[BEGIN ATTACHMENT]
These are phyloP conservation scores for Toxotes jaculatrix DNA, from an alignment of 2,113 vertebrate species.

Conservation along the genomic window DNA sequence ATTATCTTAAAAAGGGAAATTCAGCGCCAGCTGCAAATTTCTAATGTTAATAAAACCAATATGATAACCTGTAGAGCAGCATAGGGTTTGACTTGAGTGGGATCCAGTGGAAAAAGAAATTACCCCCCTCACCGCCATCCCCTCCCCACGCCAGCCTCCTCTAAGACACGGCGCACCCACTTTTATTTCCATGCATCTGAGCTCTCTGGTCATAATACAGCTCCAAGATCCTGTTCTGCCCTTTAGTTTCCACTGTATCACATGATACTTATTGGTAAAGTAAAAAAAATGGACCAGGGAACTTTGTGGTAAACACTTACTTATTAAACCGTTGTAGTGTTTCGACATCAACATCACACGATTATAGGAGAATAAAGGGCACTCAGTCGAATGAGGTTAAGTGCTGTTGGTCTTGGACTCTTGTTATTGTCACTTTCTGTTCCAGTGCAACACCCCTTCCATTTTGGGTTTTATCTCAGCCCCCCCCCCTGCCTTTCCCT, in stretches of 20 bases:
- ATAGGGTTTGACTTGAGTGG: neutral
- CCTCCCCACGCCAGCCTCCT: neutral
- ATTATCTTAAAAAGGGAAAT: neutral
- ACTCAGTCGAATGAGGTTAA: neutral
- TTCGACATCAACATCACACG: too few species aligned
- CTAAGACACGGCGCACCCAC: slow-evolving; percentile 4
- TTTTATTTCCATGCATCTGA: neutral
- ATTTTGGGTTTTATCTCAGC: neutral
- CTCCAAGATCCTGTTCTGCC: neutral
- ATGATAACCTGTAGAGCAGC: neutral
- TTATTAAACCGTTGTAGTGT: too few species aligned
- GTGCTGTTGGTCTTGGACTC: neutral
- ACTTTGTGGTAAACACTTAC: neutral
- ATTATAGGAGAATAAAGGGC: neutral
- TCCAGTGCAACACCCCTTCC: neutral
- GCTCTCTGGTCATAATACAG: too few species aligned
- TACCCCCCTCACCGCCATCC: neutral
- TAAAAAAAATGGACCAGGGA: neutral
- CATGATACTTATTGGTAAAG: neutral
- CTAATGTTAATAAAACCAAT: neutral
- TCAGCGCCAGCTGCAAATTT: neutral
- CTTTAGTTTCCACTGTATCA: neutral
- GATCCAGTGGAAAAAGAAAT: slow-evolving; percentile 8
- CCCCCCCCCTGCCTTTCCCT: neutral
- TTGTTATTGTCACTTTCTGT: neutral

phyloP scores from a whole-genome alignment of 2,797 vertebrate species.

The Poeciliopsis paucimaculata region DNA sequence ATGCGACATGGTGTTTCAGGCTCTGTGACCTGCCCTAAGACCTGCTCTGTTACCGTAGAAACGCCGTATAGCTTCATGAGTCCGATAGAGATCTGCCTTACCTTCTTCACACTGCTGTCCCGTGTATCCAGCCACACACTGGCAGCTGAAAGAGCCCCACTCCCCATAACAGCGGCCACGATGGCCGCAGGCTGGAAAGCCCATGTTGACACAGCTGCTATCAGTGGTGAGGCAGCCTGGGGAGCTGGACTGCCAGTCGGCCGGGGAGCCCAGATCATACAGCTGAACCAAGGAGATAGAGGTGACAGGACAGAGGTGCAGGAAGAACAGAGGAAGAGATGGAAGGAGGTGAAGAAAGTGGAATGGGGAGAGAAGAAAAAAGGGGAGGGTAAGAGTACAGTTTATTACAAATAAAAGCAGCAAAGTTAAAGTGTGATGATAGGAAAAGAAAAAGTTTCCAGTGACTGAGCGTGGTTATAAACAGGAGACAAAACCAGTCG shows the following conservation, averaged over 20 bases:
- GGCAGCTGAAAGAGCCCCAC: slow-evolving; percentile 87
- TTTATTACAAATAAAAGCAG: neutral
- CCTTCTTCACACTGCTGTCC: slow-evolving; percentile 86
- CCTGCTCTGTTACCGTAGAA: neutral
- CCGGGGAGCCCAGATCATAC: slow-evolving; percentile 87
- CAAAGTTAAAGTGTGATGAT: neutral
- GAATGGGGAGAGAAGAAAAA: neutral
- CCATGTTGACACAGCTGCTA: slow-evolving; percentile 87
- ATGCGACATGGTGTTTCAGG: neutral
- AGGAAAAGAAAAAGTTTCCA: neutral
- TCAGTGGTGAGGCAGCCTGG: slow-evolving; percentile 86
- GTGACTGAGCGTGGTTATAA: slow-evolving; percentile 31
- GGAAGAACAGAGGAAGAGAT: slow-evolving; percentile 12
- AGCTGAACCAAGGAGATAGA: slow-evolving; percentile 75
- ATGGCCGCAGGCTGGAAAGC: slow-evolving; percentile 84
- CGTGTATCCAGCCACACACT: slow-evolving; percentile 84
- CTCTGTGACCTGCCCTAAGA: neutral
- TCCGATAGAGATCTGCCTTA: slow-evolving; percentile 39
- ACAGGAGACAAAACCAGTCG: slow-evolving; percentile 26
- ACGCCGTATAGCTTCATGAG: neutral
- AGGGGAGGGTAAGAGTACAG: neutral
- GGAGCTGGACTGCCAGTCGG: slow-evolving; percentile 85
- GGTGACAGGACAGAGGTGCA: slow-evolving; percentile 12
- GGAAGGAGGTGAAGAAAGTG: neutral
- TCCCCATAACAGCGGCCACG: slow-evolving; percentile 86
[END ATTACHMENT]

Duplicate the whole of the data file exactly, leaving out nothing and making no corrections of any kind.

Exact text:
These are phyloP conservation scores for Toxotes jaculatrix DNA, from an alignment of 2,113 vertebrate species.

Conservation along the genomic window DNA sequence ATTATCTTAAAAAGGGAAATTCAGCGCCAGCTGCAAATTTCTAATGTTAATAAAACCAATATGATAACCTGTAGAGCAGCATAGGGTTTGACTTGAGTGGGATCCAGTGGAAAAAGAAATTACCCCCCTCACCGCCATCCCCTCCCCACGCCAGCCTCCTCTAAGACACGGCGCACCCACTTTTATTTCCATGCATCTGAGCTCTCTGGTCATAATACAGCTCCAAGATCCTGTTCTGCCCTTTAGTTTCCACTGTATCACATGATACTTATTGGTAAAGTAAAAAAAATGGACCAGGGAACTTTGTGGTAAACACTTACTTATTAAACCGTTGTAGTGTTTCGACATCAACATCACACGATTATAGGAGAATAAAGGGCACTCAGTCGAATGAGGTTAAGTGCTGTTGGTCTTGGACTCTTGTTATTGTCACTTTCTGTTCCAGTGCAACACCCCTTCCATTTTGGGTTTTATCTCAGCCCCCCCCCCTGCCTTTCCCT, in stretches of 20 bases:
- ATAGGGTTTGACTTGAGTGG: neutral
- CCTCCCCACGCCAGCCTCCT: neutral
- ATTATCTTAAAAAGGGAAAT: neutral
- ACTCAGTCGAATGAGGTTAA: neutral
- TTCGACATCAACATCACACG: too few species aligned
- CTAAGACACGGCGCACCCAC: slow-evolving; percentile 4
- TTTTATTTCCATGCATCTGA: neutral
- ATTTTGGGTTTTATCTCAGC: neutral
- CTCCAAGATCCTGTTCTGCC: neutral
- ATGATAACCTGTAGAGCAGC: neutral
- TTATTAAACCGTTGTAGTGT: too few species aligned
- GTGCTGTTGGTCTTGGACTC: neutral
- ACTTTGTGGTAAACACTTAC: neutral
- ATTATAGGAGAATAAAGGGC: neutral
- TCCAGTGCAACACCCCTTCC: neutral
- GCTCTCTGGTCATAATACAG: too few species aligned
- TACCCCCCTCACCGCCATCC: neutral
- TAAAAAAAATGGACCAGGGA: neutral
- CATGATACTTATTGGTAAAG: neutral
- CTAATGTTAATAAAACCAAT: neutral
- TCAGCGCCAGCTGCAAATTT: neutral
- CTTTAGTTTCCACTGTATCA: neutral
- GATCCAGTGGAAAAAGAAAT: slow-evolving; percentile 8
- CCCCCCCCCTGCCTTTCCCT: neutral
- TTGTTATTGTCACTTTCTGT: neutral

phyloP scores from a whole-genome alignment of 2,797 vertebrate species.

The Poeciliopsis paucimaculata region DNA sequence ATGCGACATGGTGTTTCAGGCTCTGTGACCTGCCCTAAGACCTGCTCTGTTACCGTAGAAACGCCGTATAGCTTCATGAGTCCGATAGAGATCTGCCTTACCTTCTTCACACTGCTGTCCCGTGTATCCAGCCACACACTGGCAGCTGAAAGAGCCCCACTCCCCATAACAGCGGCCACGATGGCCGCAGGCTGGAAAGCCCATGTTGACACAGCTGCTATCAGTGGTGAGGCAGCCTGGGGAGCTGGACTGCCAGTCGGCCGGGGAGCCCAGATCATACAGCTGAACCAAGGAGATAGAGGTGACAGGACAGAGGTGCAGGAAGAACAGAGGAAGAGATGGAAGGAGGTGAAGAAAGTGGAATGGGGAGAGAAGAAAAAAGGGGAGGGTAAGAGTACAGTTTATTACAAATAAAAGCAGCAAAGTTAAAGTGTGATGATAGGAAAAGAAAAAGTTTCCAGTGACTGAGCGTGGTTATAAACAGGAGACAAAACCAGTCG shows the following conservation, averaged over 20 bases:
- GGCAGCTGAAAGAGCCCCAC: slow-evolving; percentile 87
- TTTATTACAAATAAAAGCAG: neutral
- CCTTCTTCACACTGCTGTCC: slow-evolving; percentile 86
- CCTGCTCTGTTACCGTAGAA: neutral
- CCGGGGAGCCCAGATCATAC: slow-evolving; percentile 87
- CAAAGTTAAAGTGTGATGAT: neutral
- GAATGGGGAGAGAAGAAAAA: neutral
- CCATGTTGACACAGCTGCTA: slow-evolving; percentile 87
- ATGCGACATGGTGTTTCAGG: neutral
- AGGAAAAGAAAAAGTTTCCA: neutral
- TCAGTGGTGAGGCAGCCTGG: slow-evolving; percentile 86
- GTGACTGAGCGTGGTTATAA: slow-evolving; percentile 31
- GGAAGAACAGAGGAAGAGAT: slow-evolving; percentile 12
- AGCTGAACCAAGGAGATAGA: slow-evolving; percentile 75
- ATGGCCGCAGGCTGGAAAGC: slow-evolving; percentile 84
- CGTGTATCCAGCCACACACT: slow-evolving; percentile 84
- CTCTGTGACCTGCCCTAAGA: neutral
- TCCGATAGAGATCTGCCTTA: slow-evolving; percentile 39
- ACAGGAGACAAAACCAGTCG: slow-evolving; percentile 26
- ACGCCGTATAGCTTCATGAG: neutral
- AGGGGAGGGTAAGAGTACAG: neutral
- GGAGCTGGACTGCCAGTCGG: slow-evolving; percentile 85
- GGTGACAGGACAGAGGTGCA: slow-evolving; percentile 12
- GGAAGGAGGTGAAGAAAGTG: neutral
- TCCCCATAACAGCGGCCACG: slow-evolving; percentile 86